Separation and divorce are difficult enough, but when children are part of the mix, it adds another layer of complexity. The American Academy of Matrimonial Lawyers (AAML) offers a guide for talking to children about separation and divorce as well as plentiful resources on its website. While this information isn’t a substitute for legal advice or mental health counseling, it is a good starting point for parents navigating this tumultuous time.
“Many parents find it very difficult to tell their children that they are separating or divorcing,” noted Jeffrey M. Williams, immediate past president of the Pennsylvania chapter and founding and managing partner of Williams Family Law. “This guide provides a framework so parents may thoughtfully consider their approach. It cultivates years of experience addressing the ‘pain points’ with practical advice that helps families to ease the transition.”
According to the guide, “surprisingly few parents sit down together to announce and discuss their pending (or recent) separation with their children, explaining what is happening, describing how things will change, encouraging questions and feedback.” There are several reasons for this: feelings of guilt, fear of being blamed for the divorce, and concern about angry or inappropriate comments are all reasons why parents delay the discussion.
However, taking the time to talk with children helps them better understand the situation and process the changes on their level. While fear, anger, sadness and anxiety are common reactions to the discussion, parents who prepare what to say beforehand often find a script can make the discussion easier. Of course, this may not be possible in cases of domestic violence, child abuse, or mental illness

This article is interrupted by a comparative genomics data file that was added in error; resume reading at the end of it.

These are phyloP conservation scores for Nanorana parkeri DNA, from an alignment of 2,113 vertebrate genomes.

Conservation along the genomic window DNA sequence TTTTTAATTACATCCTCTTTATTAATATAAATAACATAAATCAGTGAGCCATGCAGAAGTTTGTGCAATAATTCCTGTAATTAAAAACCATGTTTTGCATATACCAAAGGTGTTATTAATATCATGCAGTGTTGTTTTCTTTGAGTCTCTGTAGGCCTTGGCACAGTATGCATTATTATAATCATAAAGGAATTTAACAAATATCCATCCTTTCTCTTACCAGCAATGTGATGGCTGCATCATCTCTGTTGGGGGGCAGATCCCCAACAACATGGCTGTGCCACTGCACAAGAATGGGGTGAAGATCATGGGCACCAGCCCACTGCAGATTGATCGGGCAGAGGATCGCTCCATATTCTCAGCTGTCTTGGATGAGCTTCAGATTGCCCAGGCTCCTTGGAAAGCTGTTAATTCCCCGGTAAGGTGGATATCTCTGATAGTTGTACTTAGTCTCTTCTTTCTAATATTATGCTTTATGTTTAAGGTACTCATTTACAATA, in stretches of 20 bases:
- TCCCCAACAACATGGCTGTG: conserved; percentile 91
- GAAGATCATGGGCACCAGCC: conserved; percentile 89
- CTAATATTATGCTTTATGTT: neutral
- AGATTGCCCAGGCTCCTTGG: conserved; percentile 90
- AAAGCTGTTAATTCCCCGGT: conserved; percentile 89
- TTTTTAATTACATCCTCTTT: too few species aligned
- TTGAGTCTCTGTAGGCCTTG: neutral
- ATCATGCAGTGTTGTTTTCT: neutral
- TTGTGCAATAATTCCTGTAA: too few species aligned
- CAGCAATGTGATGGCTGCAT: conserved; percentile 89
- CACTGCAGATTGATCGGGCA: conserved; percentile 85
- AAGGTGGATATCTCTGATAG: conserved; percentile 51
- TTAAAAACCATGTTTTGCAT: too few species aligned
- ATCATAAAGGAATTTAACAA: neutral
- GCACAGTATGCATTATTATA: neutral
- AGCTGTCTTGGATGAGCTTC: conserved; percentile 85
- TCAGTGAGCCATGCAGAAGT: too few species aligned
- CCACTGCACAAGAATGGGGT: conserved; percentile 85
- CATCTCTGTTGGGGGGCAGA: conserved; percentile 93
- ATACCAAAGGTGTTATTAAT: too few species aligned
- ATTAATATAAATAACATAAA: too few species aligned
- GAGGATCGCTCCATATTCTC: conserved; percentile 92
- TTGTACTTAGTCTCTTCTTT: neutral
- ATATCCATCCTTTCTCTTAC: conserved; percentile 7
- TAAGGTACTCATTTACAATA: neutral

The guide does offer one caution. The discussion “should never be used as an opportunity to degrade or destroy the children’s relationship with a parent, no matter how angry you or your partner is or what either of you have done.” It recommends parents “be factual but not emotionally harmful.” Remember, this is an issue between adults and has nothing to do with a lack of love for the child or children of the marriage.
In terms of timing and when to tell a child that a split is imminent, the guide suggests telling older children two to three weeks before the separation so that they may prepare emotionally. For preschool and young children who may not understand the passage of time, parents should wait until four to five days before the separation.
If you have questions about child custody issues or other issues related to divorce in Pennsylvania, we can help. Call us at 215-340-2207, or email firstname.lastname@example.org.